Having a yoga routine can help you feel more balanced, calm, and energized. Sticking with a certain style can be helpful, but all yoga has something to offer!
Start with Cat-Cow to warm up the spine and engage your core. Place blocks under your hands if you need to.
Next, move into Pigeon pose. This hip opener can be gentle or challenging depending on where you’re at with your flexibility.
A yoga class begins with a warm-up phase, which allows students to ease into the practice. Many students come to class straight from work, home or other activities, and they need time to settle on the mat and prepare their bodies.
Some teachers will incorporate some sun salutations or basic mobility drills as the warm-up. Others will use a more expansive yoga routine that includes a range of stretches and poses to allow the students to move through the entire body.
For example, a sequence might begin with a cat-cow stretch to loosen the back muscles. Then, students might move into the easy twist pose to help strengthen and reshape the shoulders. This would be followed by a forward bend like pigeon to stretch the hips and upper back.
Sun salutations, also known as surya namaskara (SOOR-yah na-muh-SKAR-uh), are the heart of your yoga practice. A series of 12 gracefully linked poses, they are a form of moving meditation that connects your body with a deeper spiritual core.
A full sequence of sun salutations strengthens muscles, increases flexibility and builds heat. When done properly, each movement is coordinated with the breath for a meditative flow of energy that’s a workout as well as an opportunity to clear your mind.
While it takes time to build up to a full round of sun salutations, you can practice them as often as you’d like, even daily. Just remember to warm up with a light, flowing practice before moving into more strenuous asanas.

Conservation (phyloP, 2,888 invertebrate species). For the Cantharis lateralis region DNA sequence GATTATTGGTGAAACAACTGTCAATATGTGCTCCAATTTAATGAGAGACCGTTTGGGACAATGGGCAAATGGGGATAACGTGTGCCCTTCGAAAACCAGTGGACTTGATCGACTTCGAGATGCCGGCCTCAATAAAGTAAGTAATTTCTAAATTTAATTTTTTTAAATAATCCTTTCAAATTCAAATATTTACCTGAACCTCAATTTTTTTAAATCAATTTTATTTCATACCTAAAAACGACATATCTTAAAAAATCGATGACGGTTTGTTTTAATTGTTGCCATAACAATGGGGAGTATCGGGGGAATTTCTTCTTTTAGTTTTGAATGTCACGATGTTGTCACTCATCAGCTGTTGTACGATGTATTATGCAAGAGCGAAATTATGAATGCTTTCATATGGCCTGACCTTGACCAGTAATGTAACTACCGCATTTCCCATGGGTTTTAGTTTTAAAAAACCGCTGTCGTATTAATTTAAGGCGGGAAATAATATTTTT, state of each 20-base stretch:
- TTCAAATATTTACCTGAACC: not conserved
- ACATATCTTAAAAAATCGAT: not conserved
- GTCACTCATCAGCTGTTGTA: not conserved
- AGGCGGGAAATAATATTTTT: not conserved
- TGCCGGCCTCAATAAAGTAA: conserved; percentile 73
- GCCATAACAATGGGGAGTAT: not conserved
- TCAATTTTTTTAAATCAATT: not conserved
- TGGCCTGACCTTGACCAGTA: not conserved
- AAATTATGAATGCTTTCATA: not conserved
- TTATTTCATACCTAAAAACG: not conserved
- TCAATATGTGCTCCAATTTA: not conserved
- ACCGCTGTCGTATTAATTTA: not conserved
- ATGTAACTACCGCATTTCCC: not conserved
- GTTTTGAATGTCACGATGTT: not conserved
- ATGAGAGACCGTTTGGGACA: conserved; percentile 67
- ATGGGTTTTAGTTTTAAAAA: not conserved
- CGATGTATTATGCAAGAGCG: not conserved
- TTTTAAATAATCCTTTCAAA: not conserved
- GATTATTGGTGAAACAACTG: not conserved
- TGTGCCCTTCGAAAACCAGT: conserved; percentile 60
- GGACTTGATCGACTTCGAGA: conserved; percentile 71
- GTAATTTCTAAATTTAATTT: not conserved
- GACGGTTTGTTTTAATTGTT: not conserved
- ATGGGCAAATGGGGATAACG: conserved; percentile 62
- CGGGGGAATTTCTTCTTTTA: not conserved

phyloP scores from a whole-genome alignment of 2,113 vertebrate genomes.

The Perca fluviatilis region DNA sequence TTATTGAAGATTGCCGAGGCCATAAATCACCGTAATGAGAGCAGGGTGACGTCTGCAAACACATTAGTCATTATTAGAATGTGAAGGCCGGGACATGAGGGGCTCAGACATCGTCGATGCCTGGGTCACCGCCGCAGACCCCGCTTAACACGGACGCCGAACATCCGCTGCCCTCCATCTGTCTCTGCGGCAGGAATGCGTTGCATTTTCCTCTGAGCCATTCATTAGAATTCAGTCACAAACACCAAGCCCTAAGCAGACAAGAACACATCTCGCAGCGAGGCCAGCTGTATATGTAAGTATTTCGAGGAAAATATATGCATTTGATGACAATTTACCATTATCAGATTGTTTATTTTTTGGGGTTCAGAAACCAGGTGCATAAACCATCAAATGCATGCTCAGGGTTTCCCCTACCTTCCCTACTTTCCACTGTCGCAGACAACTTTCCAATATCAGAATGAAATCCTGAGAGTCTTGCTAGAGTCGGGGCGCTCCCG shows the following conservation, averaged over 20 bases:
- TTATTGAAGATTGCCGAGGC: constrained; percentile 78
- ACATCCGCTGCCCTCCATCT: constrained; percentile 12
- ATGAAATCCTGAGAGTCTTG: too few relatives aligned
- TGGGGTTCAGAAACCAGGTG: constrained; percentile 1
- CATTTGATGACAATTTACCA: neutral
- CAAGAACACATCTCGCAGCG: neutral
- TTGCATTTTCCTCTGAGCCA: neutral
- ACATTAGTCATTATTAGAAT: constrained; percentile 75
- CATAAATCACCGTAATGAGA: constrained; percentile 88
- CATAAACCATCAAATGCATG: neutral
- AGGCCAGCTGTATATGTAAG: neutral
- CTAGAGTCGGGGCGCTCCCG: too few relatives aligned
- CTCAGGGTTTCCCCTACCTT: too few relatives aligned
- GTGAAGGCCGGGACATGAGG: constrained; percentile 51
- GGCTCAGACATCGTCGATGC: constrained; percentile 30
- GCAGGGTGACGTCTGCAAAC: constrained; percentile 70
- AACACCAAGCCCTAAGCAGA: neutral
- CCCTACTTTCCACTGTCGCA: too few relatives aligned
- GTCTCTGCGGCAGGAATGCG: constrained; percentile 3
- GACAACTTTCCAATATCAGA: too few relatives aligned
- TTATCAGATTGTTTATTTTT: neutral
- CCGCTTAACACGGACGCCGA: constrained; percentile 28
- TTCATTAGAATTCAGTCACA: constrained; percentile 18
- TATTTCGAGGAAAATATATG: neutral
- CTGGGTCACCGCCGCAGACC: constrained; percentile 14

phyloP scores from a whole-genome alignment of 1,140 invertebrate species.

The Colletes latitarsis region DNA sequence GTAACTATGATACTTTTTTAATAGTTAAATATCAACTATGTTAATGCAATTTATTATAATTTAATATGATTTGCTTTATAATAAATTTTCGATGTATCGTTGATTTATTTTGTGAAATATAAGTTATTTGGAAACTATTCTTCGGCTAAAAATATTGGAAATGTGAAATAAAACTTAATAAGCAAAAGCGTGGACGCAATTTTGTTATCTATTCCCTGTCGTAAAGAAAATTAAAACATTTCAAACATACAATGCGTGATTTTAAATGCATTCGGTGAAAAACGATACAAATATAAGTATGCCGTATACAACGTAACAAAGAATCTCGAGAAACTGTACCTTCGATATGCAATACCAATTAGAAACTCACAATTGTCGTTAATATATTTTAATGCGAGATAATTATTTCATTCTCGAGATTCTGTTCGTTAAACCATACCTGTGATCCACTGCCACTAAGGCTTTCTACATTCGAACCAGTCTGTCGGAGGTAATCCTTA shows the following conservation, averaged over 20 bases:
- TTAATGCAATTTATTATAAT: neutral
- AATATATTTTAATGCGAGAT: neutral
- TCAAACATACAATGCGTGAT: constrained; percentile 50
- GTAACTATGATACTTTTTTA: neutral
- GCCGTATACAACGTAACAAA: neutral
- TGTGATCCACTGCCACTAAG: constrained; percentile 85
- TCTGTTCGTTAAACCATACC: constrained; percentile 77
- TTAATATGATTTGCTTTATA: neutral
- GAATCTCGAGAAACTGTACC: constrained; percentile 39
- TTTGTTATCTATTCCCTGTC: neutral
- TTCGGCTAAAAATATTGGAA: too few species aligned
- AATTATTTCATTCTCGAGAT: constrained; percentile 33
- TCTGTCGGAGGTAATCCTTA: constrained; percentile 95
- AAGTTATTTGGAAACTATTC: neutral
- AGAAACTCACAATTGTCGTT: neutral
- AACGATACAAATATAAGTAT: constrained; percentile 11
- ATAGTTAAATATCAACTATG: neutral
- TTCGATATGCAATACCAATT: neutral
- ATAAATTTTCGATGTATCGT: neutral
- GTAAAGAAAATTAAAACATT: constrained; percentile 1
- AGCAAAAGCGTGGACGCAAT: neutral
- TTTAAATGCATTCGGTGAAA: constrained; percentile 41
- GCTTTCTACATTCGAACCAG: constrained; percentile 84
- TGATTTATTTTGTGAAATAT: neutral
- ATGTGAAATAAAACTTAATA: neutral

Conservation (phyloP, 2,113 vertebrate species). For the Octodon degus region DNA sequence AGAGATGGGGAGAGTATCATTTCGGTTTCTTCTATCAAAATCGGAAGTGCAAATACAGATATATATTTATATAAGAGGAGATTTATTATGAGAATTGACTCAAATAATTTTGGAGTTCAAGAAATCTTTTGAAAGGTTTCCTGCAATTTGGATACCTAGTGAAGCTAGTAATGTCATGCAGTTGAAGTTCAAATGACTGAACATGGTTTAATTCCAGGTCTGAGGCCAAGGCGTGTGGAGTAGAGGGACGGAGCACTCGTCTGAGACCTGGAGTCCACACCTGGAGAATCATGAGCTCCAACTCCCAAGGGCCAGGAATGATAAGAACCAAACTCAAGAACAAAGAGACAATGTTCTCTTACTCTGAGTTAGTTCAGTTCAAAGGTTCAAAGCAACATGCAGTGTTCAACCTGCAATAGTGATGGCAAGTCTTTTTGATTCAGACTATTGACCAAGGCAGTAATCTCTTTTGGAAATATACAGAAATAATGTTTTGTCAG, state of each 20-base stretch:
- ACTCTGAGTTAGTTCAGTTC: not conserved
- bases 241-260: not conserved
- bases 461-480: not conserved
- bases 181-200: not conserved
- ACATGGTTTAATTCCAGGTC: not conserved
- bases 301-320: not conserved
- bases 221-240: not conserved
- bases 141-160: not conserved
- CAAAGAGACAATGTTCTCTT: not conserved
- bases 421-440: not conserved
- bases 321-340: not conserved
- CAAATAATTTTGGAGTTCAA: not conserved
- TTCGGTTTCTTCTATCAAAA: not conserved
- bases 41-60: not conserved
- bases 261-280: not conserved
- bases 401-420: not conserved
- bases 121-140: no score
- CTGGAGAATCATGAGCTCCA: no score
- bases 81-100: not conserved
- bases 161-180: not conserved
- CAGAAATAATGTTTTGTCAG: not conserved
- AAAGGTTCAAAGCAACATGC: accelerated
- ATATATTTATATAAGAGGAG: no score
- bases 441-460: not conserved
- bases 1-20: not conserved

Forward bending poses create length and space in the spine, countering compression and offering a gentle stretch to the hips and hamstrings. They can also have a calming effect on the body and mind and encourage introspection.
Forward folds are often more challenging to perform than backbends because they require good hip flexion, and can be especially dangerous for those with lower back or lumbar spine problems if the knees are locked. For this reason, it’s best to practice standing forward bends first before moving on to seated ones.
Props like blocks and cushions can help to ease forward bending, by helping to prevent over-rounding of the back and tense shoulders, or locking of the knees. It’s also recommended to only move on to the seated forward bends once the standing ones have been done and the hips and hamstrings have warmed up.
Backbends are a wonderful way to bring the body to full awareness. From simple stretches to more advanced backbends such as Full Wheel or Scorpion, these poses can be both challenging and invigorating for the mind, body, and soul.
Back bends strengthen the back and chest while increasing flexibility and mobility. They help to counteract daily movements and sedentary positions that can lead to misalignments and pain in the back and neck.
Inversions and backbends are a great way to stimulate the lymph nodes in the armpits, groin, and neck area. This helps to remove waste, toxins, and other unwanted substances from the body. It also allows for the kidneys to be flushed with fresh blood. The invigorating nature of backbends also heats and energizes the body which can relieve fatigue.
Restorative yoga is a gentle practice that uses props like bolsters and blankets to eliminate strain in passive postures. This is a relaxing complement to more active styles of yoga and helps you achieve physical, mental and emotional relaxation.
Benefits of restorative yoga include lowering stress levels, helping you sleep better and improving your mood and well-being. It is also known to relieve back pain and arthritis symptoms. It activates your parasympathetic nervous system, the “rest and digest” part of your body’s response to shift your focus from a fight-or-flight mode to a more peaceful state of mind.
The calming effects of restorative yoga may help manage medical conditions, such as high blood pressure and diabetes. Check with your doctor before starting a yoga program, especially if you’re pregnant or have a pre-existing health condition.